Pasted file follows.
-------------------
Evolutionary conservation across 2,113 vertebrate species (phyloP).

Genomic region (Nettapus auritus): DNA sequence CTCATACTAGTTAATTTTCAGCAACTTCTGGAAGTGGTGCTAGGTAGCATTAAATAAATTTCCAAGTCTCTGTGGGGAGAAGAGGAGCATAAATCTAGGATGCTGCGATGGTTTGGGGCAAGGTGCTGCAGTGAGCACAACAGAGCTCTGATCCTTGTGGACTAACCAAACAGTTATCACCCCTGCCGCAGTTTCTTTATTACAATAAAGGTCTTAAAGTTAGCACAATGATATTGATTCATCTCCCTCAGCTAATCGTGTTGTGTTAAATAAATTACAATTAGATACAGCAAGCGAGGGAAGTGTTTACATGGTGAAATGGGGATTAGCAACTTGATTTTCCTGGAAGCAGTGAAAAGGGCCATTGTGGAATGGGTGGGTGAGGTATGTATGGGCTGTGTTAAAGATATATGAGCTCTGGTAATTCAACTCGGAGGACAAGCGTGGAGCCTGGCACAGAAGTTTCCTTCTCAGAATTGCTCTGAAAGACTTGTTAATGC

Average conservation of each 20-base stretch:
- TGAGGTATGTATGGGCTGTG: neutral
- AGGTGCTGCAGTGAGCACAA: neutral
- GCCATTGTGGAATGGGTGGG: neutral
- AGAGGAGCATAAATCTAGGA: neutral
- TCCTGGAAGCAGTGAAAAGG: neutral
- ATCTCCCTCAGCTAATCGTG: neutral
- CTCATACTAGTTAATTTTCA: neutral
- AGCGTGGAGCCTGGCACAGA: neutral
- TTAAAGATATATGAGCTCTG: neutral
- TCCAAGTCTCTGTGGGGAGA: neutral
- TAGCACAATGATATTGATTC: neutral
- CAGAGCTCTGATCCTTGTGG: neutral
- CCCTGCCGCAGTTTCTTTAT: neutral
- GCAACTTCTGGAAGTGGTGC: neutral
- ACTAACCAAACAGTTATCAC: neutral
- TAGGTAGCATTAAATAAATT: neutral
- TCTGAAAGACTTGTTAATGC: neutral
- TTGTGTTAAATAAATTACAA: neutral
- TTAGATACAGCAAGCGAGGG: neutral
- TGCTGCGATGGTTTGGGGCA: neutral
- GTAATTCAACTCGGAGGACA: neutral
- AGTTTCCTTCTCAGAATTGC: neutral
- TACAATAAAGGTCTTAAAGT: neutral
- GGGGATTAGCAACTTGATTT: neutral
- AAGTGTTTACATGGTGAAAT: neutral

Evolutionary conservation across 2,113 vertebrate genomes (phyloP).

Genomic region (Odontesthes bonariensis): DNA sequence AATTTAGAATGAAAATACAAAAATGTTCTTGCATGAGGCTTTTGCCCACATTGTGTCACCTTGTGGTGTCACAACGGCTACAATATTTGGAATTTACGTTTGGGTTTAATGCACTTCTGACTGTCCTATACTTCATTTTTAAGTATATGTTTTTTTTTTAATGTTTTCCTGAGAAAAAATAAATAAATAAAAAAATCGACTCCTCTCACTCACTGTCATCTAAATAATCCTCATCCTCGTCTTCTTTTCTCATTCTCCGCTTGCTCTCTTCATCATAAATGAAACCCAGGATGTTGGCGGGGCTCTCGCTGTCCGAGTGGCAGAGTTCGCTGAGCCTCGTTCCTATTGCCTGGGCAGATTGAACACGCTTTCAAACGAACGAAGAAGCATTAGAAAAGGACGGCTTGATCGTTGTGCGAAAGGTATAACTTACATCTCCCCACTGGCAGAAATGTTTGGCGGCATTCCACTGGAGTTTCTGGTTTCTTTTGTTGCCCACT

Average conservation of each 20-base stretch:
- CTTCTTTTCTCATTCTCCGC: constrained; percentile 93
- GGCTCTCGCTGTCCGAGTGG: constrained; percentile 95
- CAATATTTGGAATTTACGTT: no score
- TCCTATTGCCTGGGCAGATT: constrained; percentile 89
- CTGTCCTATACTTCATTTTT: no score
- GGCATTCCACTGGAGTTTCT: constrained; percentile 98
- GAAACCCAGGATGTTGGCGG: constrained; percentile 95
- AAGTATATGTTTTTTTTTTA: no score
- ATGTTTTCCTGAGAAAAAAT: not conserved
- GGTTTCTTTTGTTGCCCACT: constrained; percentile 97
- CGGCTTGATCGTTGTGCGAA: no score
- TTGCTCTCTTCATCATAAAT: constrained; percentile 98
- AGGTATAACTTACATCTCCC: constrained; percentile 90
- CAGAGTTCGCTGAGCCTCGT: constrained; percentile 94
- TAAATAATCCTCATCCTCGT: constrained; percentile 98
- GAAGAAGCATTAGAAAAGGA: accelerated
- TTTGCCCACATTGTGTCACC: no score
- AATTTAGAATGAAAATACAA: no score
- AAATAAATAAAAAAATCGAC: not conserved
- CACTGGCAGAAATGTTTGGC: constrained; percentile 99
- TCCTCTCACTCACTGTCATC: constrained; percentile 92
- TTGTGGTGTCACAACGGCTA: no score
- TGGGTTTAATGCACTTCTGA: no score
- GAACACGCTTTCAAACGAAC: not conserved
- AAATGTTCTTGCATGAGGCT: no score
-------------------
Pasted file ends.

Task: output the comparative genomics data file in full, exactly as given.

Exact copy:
Evolutionary conservation across 2,113 vertebrate species (phyloP).

Genomic region (Nettapus auritus): DNA sequence CTCATACTAGTTAATTTTCAGCAACTTCTGGAAGTGGTGCTAGGTAGCATTAAATAAATTTCCAAGTCTCTGTGGGGAGAAGAGGAGCATAAATCTAGGATGCTGCGATGGTTTGGGGCAAGGTGCTGCAGTGAGCACAACAGAGCTCTGATCCTTGTGGACTAACCAAACAGTTATCACCCCTGCCGCAGTTTCTTTATTACAATAAAGGTCTTAAAGTTAGCACAATGATATTGATTCATCTCCCTCAGCTAATCGTGTTGTGTTAAATAAATTACAATTAGATACAGCAAGCGAGGGAAGTGTTTACATGGTGAAATGGGGATTAGCAACTTGATTTTCCTGGAAGCAGTGAAAAGGGCCATTGTGGAATGGGTGGGTGAGGTATGTATGGGCTGTGTTAAAGATATATGAGCTCTGGTAATTCAACTCGGAGGACAAGCGTGGAGCCTGGCACAGAAGTTTCCTTCTCAGAATTGCTCTGAAAGACTTGTTAATGC

Average conservation of each 20-base stretch:
- TGAGGTATGTATGGGCTGTG: neutral
- AGGTGCTGCAGTGAGCACAA: neutral
- GCCATTGTGGAATGGGTGGG: neutral
- AGAGGAGCATAAATCTAGGA: neutral
- TCCTGGAAGCAGTGAAAAGG: neutral
- ATCTCCCTCAGCTAATCGTG: neutral
- CTCATACTAGTTAATTTTCA: neutral
- AGCGTGGAGCCTGGCACAGA: neutral
- TTAAAGATATATGAGCTCTG: neutral
- TCCAAGTCTCTGTGGGGAGA: neutral
- TAGCACAATGATATTGATTC: neutral
- CAGAGCTCTGATCCTTGTGG: neutral
- CCCTGCCGCAGTTTCTTTAT: neutral
- GCAACTTCTGGAAGTGGTGC: neutral
- ACTAACCAAACAGTTATCAC: neutral
- TAGGTAGCATTAAATAAATT: neutral
- TCTGAAAGACTTGTTAATGC: neutral
- TTGTGTTAAATAAATTACAA: neutral
- TTAGATACAGCAAGCGAGGG: neutral
- TGCTGCGATGGTTTGGGGCA: neutral
- GTAATTCAACTCGGAGGACA: neutral
- AGTTTCCTTCTCAGAATTGC: neutral
- TACAATAAAGGTCTTAAAGT: neutral
- GGGGATTAGCAACTTGATTT: neutral
- AAGTGTTTACATGGTGAAAT: neutral

Evolutionary conservation across 2,113 vertebrate genomes (phyloP).

Genomic region (Odontesthes bonariensis): DNA sequence AATTTAGAATGAAAATACAAAAATGTTCTTGCATGAGGCTTTTGCCCACATTGTGTCACCTTGTGGTGTCACAACGGCTACAATATTTGGAATTTACGTTTGGGTTTAATGCACTTCTGACTGTCCTATACTTCATTTTTAAGTATATGTTTTTTTTTTAATGTTTTCCTGAGAAAAAATAAATAAATAAAAAAATCGACTCCTCTCACTCACTGTCATCTAAATAATCCTCATCCTCGTCTTCTTTTCTCATTCTCCGCTTGCTCTCTTCATCATAAATGAAACCCAGGATGTTGGCGGGGCTCTCGCTGTCCGAGTGGCAGAGTTCGCTGAGCCTCGTTCCTATTGCCTGGGCAGATTGAACACGCTTTCAAACGAACGAAGAAGCATTAGAAAAGGACGGCTTGATCGTTGTGCGAAAGGTATAACTTACATCTCCCCACTGGCAGAAATGTTTGGCGGCATTCCACTGGAGTTTCTGGTTTCTTTTGTTGCCCACT

Average conservation of each 20-base stretch:
- CTTCTTTTCTCATTCTCCGC: constrained; percentile 93
- GGCTCTCGCTGTCCGAGTGG: constrained; percentile 95
- CAATATTTGGAATTTACGTT: no score
- TCCTATTGCCTGGGCAGATT: constrained; percentile 89
- CTGTCCTATACTTCATTTTT: no score
- GGCATTCCACTGGAGTTTCT: constrained; percentile 98
- GAAACCCAGGATGTTGGCGG: constrained; percentile 95
- AAGTATATGTTTTTTTTTTA: no score
- ATGTTTTCCTGAGAAAAAAT: not conserved
- GGTTTCTTTTGTTGCCCACT: constrained; percentile 97
- CGGCTTGATCGTTGTGCGAA: no score
- TTGCTCTCTTCATCATAAAT: constrained; percentile 98
- AGGTATAACTTACATCTCCC: constrained; percentile 90
- CAGAGTTCGCTGAGCCTCGT: constrained; percentile 94
- TAAATAATCCTCATCCTCGT: constrained; percentile 98
- GAAGAAGCATTAGAAAAGGA: accelerated
- TTTGCCCACATTGTGTCACC: no score
- AATTTAGAATGAAAATACAA: no score
- AAATAAATAAAAAAATCGAC: not conserved
- CACTGGCAGAAATGTTTGGC: constrained; percentile 99
- TCCTCTCACTCACTGTCATC: constrained; percentile 92
- TTGTGGTGTCACAACGGCTA: no score
- TGGGTTTAATGCACTTCTGA: no score
- GAACACGCTTTCAAACGAAC: not conserved
- AAATGTTCTTGCATGAGGCT: no score